Writing Reptiles: Qiu Miaojin’s Notes of a Crocodile

By Rhian Sasseen

The crocodile of Taiwanese writer Qiu Miaojin’s recently translated first novel Notes of a Crocodile is and is not a metaphor, is and is not a character, is and is not really a crocodile at all. The crocodile — the subject of a half-dozen surreal and witty vignettes sprinkled throughout the novel’s overarching coming-of-age story — exists halfway, appearing here and there in fragments, snippets, prose that functions somewhere between fiction and theory. It’s that halfway feeling that’s so essential to and so refreshing about the book, the ambiguity of sex, gender, queerness, desire, and the question of identity itself, all the more sobering to read in today’s political climate. The crocodile’s favorite treat, the unnamed narrator slyly notes, is cream puffs. Pass the cream puffs, please. Continue reading

Asking for a Friend: I Can See the Stress from Here

Dear Olive,

My 12-year-old niece is SO stressed about school. She puts tons of pressure on herself, studies incredibly hard, and is upset when her grades are anything less than perfect. (She’ll say things like “If I don’t get A’s in 6th grade then I’m definitely not going to get A’s in high school and then I’m not going to get into a good college and then I’m not going to get a good job…” Mind you, she DOES get A’s in 6th grade.) I’m worried that she’s putting WAY too much emphasis on grades. She’s just a kid! Is there anything I can do about it? Continue reading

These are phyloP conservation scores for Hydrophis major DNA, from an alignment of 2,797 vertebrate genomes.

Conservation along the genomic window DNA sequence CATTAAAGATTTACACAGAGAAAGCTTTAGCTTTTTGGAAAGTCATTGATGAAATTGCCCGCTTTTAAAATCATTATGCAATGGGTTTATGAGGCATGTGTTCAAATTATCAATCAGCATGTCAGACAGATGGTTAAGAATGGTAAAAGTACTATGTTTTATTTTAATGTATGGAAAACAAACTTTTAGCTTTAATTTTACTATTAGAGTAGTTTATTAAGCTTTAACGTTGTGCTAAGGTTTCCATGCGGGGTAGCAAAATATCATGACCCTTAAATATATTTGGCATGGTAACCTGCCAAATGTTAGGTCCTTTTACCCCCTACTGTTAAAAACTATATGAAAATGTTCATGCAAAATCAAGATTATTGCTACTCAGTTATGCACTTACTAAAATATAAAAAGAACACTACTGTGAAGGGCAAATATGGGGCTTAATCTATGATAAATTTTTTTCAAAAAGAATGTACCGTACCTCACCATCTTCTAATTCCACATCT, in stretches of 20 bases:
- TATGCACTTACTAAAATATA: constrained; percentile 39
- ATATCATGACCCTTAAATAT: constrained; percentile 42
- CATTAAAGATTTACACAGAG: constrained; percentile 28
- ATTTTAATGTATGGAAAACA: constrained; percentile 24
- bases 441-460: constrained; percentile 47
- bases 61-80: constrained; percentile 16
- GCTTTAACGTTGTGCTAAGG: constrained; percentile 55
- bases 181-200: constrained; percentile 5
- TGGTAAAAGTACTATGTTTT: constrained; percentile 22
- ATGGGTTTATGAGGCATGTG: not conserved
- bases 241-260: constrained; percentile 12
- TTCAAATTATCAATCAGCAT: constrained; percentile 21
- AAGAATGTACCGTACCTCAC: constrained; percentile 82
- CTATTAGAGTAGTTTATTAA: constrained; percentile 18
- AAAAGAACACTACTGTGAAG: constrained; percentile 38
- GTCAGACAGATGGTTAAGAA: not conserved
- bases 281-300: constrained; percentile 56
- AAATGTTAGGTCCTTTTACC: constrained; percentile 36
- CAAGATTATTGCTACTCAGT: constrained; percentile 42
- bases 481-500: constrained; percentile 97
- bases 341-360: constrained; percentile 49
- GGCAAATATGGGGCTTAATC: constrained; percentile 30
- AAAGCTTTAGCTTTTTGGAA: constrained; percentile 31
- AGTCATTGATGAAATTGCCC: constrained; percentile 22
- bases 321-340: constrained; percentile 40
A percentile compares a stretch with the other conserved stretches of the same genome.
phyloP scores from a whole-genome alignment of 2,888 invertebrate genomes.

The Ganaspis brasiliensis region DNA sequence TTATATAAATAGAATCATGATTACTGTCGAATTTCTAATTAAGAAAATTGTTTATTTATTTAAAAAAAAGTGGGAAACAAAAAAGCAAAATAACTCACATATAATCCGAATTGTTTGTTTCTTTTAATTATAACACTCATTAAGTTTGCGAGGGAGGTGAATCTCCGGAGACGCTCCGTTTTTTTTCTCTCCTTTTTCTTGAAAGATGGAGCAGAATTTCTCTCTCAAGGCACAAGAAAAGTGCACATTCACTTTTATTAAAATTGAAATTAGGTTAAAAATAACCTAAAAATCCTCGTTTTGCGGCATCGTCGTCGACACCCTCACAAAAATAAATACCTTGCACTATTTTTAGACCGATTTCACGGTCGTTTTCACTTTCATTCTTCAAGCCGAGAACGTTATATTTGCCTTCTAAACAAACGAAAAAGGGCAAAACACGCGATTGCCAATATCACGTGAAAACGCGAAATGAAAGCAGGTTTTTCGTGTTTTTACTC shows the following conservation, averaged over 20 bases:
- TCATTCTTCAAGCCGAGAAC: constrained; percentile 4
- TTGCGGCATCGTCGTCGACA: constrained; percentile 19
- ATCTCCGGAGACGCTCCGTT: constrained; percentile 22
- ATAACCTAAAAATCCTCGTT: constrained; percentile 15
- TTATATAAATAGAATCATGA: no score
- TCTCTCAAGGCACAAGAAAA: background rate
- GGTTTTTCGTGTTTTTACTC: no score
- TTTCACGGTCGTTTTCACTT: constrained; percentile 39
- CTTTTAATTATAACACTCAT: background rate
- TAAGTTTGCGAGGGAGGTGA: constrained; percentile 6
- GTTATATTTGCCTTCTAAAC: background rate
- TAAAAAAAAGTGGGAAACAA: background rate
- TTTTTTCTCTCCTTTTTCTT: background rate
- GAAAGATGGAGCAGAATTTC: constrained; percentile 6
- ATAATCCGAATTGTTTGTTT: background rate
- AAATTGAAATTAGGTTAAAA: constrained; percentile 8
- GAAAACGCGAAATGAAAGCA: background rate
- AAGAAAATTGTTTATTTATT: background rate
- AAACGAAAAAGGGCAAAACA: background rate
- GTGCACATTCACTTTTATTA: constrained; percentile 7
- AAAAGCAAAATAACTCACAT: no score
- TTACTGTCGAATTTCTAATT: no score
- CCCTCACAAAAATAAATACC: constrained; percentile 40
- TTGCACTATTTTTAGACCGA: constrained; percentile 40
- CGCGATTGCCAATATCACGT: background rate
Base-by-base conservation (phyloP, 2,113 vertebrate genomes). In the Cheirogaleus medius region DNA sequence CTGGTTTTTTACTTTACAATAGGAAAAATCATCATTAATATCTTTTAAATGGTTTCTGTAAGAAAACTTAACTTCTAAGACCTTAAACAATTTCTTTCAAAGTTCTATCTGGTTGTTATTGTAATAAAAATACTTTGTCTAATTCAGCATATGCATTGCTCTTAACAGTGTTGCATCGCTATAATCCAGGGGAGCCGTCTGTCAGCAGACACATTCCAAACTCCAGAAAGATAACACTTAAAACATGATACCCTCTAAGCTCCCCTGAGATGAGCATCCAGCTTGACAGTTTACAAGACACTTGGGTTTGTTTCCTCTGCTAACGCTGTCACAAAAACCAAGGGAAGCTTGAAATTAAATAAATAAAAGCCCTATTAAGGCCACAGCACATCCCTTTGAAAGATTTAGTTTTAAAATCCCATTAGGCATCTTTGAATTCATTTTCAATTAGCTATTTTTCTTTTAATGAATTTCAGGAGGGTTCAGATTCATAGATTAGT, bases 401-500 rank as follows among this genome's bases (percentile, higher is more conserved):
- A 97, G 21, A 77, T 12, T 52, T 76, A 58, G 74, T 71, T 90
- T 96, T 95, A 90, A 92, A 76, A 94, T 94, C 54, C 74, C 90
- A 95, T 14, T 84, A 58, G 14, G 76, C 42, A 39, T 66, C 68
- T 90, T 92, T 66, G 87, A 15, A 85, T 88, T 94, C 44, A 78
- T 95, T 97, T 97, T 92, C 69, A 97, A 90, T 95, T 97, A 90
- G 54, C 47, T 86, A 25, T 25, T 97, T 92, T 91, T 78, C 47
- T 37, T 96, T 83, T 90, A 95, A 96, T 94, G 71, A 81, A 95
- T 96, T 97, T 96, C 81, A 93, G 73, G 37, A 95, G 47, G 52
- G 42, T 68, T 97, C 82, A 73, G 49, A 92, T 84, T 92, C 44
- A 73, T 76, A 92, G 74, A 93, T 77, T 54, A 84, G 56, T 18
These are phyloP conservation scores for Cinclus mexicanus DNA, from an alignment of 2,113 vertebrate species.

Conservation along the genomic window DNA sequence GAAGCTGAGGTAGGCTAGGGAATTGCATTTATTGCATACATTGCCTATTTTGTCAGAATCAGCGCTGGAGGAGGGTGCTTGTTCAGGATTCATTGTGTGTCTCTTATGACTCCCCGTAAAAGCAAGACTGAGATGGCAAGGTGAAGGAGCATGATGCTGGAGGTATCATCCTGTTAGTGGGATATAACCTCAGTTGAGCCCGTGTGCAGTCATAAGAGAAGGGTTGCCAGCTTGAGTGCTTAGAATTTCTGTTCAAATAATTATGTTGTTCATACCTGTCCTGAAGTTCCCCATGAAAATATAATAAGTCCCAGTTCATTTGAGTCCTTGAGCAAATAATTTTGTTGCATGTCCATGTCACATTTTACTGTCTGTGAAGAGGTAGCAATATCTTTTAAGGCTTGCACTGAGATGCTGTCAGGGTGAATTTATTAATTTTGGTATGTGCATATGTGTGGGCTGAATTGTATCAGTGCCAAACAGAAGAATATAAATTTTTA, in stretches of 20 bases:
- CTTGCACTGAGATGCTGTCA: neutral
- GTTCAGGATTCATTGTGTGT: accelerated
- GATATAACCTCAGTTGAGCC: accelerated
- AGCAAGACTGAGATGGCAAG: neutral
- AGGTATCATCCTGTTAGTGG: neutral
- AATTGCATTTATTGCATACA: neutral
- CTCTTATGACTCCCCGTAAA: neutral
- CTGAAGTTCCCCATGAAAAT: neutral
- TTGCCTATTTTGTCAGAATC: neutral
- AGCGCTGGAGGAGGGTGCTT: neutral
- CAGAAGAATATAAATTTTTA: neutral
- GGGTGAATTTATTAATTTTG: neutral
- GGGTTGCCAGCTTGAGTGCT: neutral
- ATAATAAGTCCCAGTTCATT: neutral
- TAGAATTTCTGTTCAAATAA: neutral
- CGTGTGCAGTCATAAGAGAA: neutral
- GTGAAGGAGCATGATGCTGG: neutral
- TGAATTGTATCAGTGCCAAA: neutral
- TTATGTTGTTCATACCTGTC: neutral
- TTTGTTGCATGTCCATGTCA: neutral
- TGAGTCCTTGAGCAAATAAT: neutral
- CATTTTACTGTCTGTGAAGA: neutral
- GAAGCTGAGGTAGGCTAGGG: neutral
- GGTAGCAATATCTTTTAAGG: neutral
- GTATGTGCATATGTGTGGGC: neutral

Art Inside: Field Notes #3

By Annie Buckley, for the “Art Inside” series

“We are not going to change the whole world, but we can change ourselves and feel free as birds. We can be serene even in the midst of calamities and, by our serenity, make others more tranquil. Serenity is contagious.”

—Swami Satchitananda

When I entered the bright classroom, women of all ages were gathered around four rectangular tables. Most were dressed in requisite blue uniforms and some wore the optional muumuu, or as my grandmother used to call a similar garment, housedress. The energy was buzzing but each was focused on a bright square of paper in front of her, intently arranging petals in patterns. Strewn down the center of each table was a rainbow of flower petals, leaves, and seeds, both real and artificial. The women were collecting them to layer in colorful patterns on the sheets. They practiced creating their own designs while getting used to the new materials. Two teaching artists, dressed all in black to avoid any of the range of disallowed clothing — from jeans to all red or pink to khaki, anything that might resemble the garb of either inmates or guards from afar — moved around the tables like hummingbirds, shifting from one participant to another then hovering in place to assist or discuss. The atmosphere was more garden party or craft fair than prison. The women and the Community-based Art team collaborated to transform the space. Continue reading